And they say the review has been “incredibly rushed”, with the review brief being to produce recommendations this autumn, ahead of NHS England’s 10-year funding plan, which is expected later this year.
This has caused “significant barriers to service user and carer involvement” in the review.
And they want to see a greater effort to reach those with lived experience of detention and compulsory treatment, with an adequate focus on those from particularly disadvantaged groups, including those from black and minority ethnic (BAME) communities, lesbian, gay, bisexual and transgender communities, people from disadvantaged socio-economic groups, people with learning difficulties and people with physical impairments.
They also want the review to place more of a focus on social models of mental distress, and to examine alternatives to clinical services and provision of resources for these alternatives.
They also have major concerns about the quality of the interim review report, which was published in May, because of the reporting and reliability of the data it used, and the lack of clarity on the evidence for its findings.
Dorothy Gould, freelance researcher, trainer and consultant for NSUN, said: “It is utterly wrong that the 21st century has been reached without people with mental health diagnoses/in mental distress having the same human rights as everyone else – and now, to compound this, the review chair and vice chairs are not willing to recommend that we do even now.”
Sarah Yiannoullou, NSUN’s managing director, said the review team had made it “quite clear” that that they were not going to recommend any move towards mental health legislation which was fully compliant with UNCRPD.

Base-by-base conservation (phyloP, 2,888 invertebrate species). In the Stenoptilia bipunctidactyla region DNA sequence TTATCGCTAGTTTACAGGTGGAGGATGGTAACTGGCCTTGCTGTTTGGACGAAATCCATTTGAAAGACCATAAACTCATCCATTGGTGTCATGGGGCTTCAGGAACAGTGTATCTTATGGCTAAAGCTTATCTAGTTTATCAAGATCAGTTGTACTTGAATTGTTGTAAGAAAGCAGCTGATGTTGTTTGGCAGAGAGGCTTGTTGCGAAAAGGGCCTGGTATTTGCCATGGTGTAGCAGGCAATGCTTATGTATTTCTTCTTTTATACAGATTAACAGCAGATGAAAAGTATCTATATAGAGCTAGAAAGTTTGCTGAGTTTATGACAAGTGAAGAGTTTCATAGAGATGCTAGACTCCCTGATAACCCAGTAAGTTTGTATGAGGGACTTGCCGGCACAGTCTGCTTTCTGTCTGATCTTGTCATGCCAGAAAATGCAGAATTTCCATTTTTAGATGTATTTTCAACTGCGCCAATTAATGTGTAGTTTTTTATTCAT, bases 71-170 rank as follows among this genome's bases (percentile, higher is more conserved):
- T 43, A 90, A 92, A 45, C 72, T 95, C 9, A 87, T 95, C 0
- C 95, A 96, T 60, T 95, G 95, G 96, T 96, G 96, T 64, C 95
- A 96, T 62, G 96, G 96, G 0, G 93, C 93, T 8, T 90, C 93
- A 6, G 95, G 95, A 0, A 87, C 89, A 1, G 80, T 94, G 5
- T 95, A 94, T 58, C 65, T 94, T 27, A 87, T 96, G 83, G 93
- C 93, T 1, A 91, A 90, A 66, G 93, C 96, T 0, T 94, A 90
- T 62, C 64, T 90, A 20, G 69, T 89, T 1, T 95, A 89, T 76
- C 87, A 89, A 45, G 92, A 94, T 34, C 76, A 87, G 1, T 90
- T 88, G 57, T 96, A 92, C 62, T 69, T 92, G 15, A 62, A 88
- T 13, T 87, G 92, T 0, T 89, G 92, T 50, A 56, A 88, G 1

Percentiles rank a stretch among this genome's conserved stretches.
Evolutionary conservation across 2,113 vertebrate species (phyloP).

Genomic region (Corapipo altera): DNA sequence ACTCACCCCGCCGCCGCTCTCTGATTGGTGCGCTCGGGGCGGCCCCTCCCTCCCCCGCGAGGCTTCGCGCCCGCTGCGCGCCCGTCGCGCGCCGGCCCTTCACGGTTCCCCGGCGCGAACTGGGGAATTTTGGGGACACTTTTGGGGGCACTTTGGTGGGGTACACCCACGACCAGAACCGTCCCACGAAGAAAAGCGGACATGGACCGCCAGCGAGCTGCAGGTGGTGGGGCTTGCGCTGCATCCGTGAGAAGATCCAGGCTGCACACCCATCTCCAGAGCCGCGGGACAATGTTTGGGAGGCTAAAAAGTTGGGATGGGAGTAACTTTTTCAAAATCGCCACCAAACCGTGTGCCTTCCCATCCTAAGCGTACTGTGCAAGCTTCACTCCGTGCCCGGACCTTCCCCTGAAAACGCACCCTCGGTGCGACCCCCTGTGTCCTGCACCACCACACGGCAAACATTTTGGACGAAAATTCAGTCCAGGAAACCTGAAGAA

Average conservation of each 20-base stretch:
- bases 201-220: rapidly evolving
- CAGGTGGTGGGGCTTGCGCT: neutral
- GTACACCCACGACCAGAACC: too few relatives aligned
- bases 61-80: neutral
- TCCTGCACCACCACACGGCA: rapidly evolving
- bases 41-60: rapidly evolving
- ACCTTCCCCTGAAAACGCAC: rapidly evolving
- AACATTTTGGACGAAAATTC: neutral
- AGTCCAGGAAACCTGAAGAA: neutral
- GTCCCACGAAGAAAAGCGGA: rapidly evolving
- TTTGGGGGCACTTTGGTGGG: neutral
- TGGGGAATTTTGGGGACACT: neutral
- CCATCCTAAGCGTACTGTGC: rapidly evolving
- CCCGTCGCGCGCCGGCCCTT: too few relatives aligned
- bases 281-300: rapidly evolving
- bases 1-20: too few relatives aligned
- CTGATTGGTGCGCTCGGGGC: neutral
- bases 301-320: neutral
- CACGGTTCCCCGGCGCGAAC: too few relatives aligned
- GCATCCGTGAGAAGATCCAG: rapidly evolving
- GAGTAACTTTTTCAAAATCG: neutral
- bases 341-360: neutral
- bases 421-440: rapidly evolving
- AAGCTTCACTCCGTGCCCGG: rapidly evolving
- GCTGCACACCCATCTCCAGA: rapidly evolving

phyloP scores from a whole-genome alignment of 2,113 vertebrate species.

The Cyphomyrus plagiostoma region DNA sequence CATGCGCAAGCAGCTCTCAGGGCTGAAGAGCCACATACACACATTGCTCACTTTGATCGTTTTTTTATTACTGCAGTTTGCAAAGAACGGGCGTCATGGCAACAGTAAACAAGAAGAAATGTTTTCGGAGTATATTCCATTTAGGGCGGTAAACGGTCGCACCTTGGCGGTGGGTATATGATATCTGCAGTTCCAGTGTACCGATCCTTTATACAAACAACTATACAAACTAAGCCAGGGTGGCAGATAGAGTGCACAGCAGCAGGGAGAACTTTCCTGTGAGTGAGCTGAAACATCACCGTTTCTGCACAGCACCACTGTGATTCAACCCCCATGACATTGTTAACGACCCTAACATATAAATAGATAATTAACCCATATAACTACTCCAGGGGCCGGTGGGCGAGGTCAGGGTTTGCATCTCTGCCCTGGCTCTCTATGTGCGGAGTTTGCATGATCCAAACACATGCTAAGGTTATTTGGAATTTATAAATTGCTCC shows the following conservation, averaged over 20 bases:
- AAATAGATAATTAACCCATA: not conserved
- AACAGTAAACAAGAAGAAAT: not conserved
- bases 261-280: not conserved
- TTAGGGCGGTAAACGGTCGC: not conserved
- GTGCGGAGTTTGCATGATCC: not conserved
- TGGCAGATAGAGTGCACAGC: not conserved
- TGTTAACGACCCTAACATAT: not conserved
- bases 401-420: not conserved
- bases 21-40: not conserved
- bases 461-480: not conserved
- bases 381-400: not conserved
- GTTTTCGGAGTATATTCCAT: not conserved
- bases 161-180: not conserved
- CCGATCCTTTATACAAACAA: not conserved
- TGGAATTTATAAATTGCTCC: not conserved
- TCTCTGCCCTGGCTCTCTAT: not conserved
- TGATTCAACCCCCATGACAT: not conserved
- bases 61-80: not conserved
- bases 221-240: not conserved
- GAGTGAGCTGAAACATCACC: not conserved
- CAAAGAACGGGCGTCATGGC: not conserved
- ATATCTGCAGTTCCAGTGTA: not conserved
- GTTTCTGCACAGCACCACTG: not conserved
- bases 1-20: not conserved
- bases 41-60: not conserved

Yiannoullou said the review was incredibly important because it was likely to be the basis for the last major reform for the next decade.
She said: “Whatever recommendations there are, that’s it for the next 10 years.”
A Department of Health and Social Care (DHSC) spokeswoman declined to answer questions about the key points made by NSUN, as the review was ongoing, but said in a statement: “We’re determined to ensure the Mental Health Act works better for patients and their families, which is why we commissioned a review of the act and will be considering the final recommendations of the review when it reports later this year.”
But DHSC also said that a service users’ and carers’ group was embedded in the governance of the review, and that every working group established by the review had at least one service-user or carer as a full member.
DHSC said that more than 2,000 people and organisations had provided views for the review through a call-for-evidence, a survey and face-to-face meetings.
The department also said that 30 small focus groups had been held with service-users and carers, with participants including those with experience of low, medium, high security and forensic services, autistic people and those with learning difficulties, and those from BAME communities.